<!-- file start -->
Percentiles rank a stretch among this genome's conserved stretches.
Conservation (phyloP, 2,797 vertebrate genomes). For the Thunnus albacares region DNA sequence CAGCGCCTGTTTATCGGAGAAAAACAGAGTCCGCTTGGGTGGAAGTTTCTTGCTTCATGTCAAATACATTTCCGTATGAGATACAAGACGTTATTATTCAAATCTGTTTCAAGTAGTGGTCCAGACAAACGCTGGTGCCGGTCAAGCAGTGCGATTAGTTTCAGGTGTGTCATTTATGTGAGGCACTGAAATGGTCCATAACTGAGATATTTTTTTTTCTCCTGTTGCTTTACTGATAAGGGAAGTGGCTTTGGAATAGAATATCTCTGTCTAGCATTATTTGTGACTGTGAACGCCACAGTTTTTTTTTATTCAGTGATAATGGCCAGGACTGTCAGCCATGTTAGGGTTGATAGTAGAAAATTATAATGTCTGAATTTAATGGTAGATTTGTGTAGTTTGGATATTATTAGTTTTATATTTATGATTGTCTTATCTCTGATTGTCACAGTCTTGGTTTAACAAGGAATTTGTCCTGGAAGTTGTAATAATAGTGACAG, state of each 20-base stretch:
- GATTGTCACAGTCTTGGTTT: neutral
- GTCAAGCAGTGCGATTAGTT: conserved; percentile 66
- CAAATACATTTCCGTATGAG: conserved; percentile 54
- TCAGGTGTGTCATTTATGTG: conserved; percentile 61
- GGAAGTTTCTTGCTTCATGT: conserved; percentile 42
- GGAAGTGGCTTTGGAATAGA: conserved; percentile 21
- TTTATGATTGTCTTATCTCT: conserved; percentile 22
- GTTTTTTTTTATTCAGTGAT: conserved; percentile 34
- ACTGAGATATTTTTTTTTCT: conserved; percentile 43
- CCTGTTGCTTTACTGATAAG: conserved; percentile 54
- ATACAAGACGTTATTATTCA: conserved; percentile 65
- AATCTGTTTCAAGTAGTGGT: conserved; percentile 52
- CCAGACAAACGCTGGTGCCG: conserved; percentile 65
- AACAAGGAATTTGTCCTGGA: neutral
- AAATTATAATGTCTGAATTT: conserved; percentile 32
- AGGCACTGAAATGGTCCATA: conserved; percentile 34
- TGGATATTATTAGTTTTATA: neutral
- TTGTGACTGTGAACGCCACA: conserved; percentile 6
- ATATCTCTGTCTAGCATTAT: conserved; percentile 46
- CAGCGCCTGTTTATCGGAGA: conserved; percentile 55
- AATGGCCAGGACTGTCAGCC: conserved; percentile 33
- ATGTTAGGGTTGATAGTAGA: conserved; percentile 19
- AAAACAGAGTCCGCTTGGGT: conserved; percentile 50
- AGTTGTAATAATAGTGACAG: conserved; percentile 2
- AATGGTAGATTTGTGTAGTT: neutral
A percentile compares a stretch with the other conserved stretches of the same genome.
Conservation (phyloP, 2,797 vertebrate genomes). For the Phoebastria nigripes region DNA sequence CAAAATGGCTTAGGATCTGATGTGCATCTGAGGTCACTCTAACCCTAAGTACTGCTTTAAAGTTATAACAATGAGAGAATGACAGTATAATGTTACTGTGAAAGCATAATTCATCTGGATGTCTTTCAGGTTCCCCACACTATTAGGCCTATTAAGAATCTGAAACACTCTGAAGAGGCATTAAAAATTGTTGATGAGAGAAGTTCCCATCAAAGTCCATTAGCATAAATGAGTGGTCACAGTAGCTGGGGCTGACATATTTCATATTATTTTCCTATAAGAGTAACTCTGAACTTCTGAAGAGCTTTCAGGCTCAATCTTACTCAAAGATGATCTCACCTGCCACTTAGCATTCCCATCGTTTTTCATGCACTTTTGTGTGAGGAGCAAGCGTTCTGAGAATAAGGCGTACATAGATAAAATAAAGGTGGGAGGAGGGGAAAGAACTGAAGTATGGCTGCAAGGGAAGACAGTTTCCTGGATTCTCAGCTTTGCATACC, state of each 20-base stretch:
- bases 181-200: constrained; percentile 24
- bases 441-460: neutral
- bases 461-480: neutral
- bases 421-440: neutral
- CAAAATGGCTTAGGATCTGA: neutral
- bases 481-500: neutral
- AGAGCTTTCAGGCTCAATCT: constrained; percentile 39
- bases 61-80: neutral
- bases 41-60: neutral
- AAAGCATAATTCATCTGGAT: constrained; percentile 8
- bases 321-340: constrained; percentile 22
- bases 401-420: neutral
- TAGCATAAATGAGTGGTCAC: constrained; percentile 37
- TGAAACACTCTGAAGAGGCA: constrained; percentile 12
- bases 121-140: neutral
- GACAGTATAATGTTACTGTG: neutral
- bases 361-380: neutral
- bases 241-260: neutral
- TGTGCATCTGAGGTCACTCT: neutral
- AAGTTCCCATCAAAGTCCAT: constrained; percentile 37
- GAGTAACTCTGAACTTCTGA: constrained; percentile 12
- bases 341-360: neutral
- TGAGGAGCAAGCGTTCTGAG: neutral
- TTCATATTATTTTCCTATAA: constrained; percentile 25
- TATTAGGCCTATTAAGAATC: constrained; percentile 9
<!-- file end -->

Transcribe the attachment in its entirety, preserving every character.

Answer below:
Percentiles rank a stretch among this genome's conserved stretches.
Conservation (phyloP, 2,797 vertebrate genomes). For the Thunnus albacares region DNA sequence CAGCGCCTGTTTATCGGAGAAAAACAGAGTCCGCTTGGGTGGAAGTTTCTTGCTTCATGTCAAATACATTTCCGTATGAGATACAAGACGTTATTATTCAAATCTGTTTCAAGTAGTGGTCCAGACAAACGCTGGTGCCGGTCAAGCAGTGCGATTAGTTTCAGGTGTGTCATTTATGTGAGGCACTGAAATGGTCCATAACTGAGATATTTTTTTTTCTCCTGTTGCTTTACTGATAAGGGAAGTGGCTTTGGAATAGAATATCTCTGTCTAGCATTATTTGTGACTGTGAACGCCACAGTTTTTTTTTATTCAGTGATAATGGCCAGGACTGTCAGCCATGTTAGGGTTGATAGTAGAAAATTATAATGTCTGAATTTAATGGTAGATTTGTGTAGTTTGGATATTATTAGTTTTATATTTATGATTGTCTTATCTCTGATTGTCACAGTCTTGGTTTAACAAGGAATTTGTCCTGGAAGTTGTAATAATAGTGACAG, state of each 20-base stretch:
- GATTGTCACAGTCTTGGTTT: neutral
- GTCAAGCAGTGCGATTAGTT: conserved; percentile 66
- CAAATACATTTCCGTATGAG: conserved; percentile 54
- TCAGGTGTGTCATTTATGTG: conserved; percentile 61
- GGAAGTTTCTTGCTTCATGT: conserved; percentile 42
- GGAAGTGGCTTTGGAATAGA: conserved; percentile 21
- TTTATGATTGTCTTATCTCT: conserved; percentile 22
- GTTTTTTTTTATTCAGTGAT: conserved; percentile 34
- ACTGAGATATTTTTTTTTCT: conserved; percentile 43
- CCTGTTGCTTTACTGATAAG: conserved; percentile 54
- ATACAAGACGTTATTATTCA: conserved; percentile 65
- AATCTGTTTCAAGTAGTGGT: conserved; percentile 52
- CCAGACAAACGCTGGTGCCG: conserved; percentile 65
- AACAAGGAATTTGTCCTGGA: neutral
- AAATTATAATGTCTGAATTT: conserved; percentile 32
- AGGCACTGAAATGGTCCATA: conserved; percentile 34
- TGGATATTATTAGTTTTATA: neutral
- TTGTGACTGTGAACGCCACA: conserved; percentile 6
- ATATCTCTGTCTAGCATTAT: conserved; percentile 46
- CAGCGCCTGTTTATCGGAGA: conserved; percentile 55
- AATGGCCAGGACTGTCAGCC: conserved; percentile 33
- ATGTTAGGGTTGATAGTAGA: conserved; percentile 19
- AAAACAGAGTCCGCTTGGGT: conserved; percentile 50
- AGTTGTAATAATAGTGACAG: conserved; percentile 2
- AATGGTAGATTTGTGTAGTT: neutral
A percentile compares a stretch with the other conserved stretches of the same genome.
Conservation (phyloP, 2,797 vertebrate genomes). For the Phoebastria nigripes region DNA sequence CAAAATGGCTTAGGATCTGATGTGCATCTGAGGTCACTCTAACCCTAAGTACTGCTTTAAAGTTATAACAATGAGAGAATGACAGTATAATGTTACTGTGAAAGCATAATTCATCTGGATGTCTTTCAGGTTCCCCACACTATTAGGCCTATTAAGAATCTGAAACACTCTGAAGAGGCATTAAAAATTGTTGATGAGAGAAGTTCCCATCAAAGTCCATTAGCATAAATGAGTGGTCACAGTAGCTGGGGCTGACATATTTCATATTATTTTCCTATAAGAGTAACTCTGAACTTCTGAAGAGCTTTCAGGCTCAATCTTACTCAAAGATGATCTCACCTGCCACTTAGCATTCCCATCGTTTTTCATGCACTTTTGTGTGAGGAGCAAGCGTTCTGAGAATAAGGCGTACATAGATAAAATAAAGGTGGGAGGAGGGGAAAGAACTGAAGTATGGCTGCAAGGGAAGACAGTTTCCTGGATTCTCAGCTTTGCATACC, state of each 20-base stretch:
- bases 181-200: constrained; percentile 24
- bases 441-460: neutral
- bases 461-480: neutral
- bases 421-440: neutral
- CAAAATGGCTTAGGATCTGA: neutral
- bases 481-500: neutral
- AGAGCTTTCAGGCTCAATCT: constrained; percentile 39
- bases 61-80: neutral
- bases 41-60: neutral
- AAAGCATAATTCATCTGGAT: constrained; percentile 8
- bases 321-340: constrained; percentile 22
- bases 401-420: neutral
- TAGCATAAATGAGTGGTCAC: constrained; percentile 37
- TGAAACACTCTGAAGAGGCA: constrained; percentile 12
- bases 121-140: neutral
- GACAGTATAATGTTACTGTG: neutral
- bases 361-380: neutral
- bases 241-260: neutral
- TGTGCATCTGAGGTCACTCT: neutral
- AAGTTCCCATCAAAGTCCAT: constrained; percentile 37
- GAGTAACTCTGAACTTCTGA: constrained; percentile 12
- bases 341-360: neutral
- TGAGGAGCAAGCGTTCTGAG: neutral
- TTCATATTATTTTCCTATAA: constrained; percentile 25
- TATTAGGCCTATTAAGAATC: constrained; percentile 9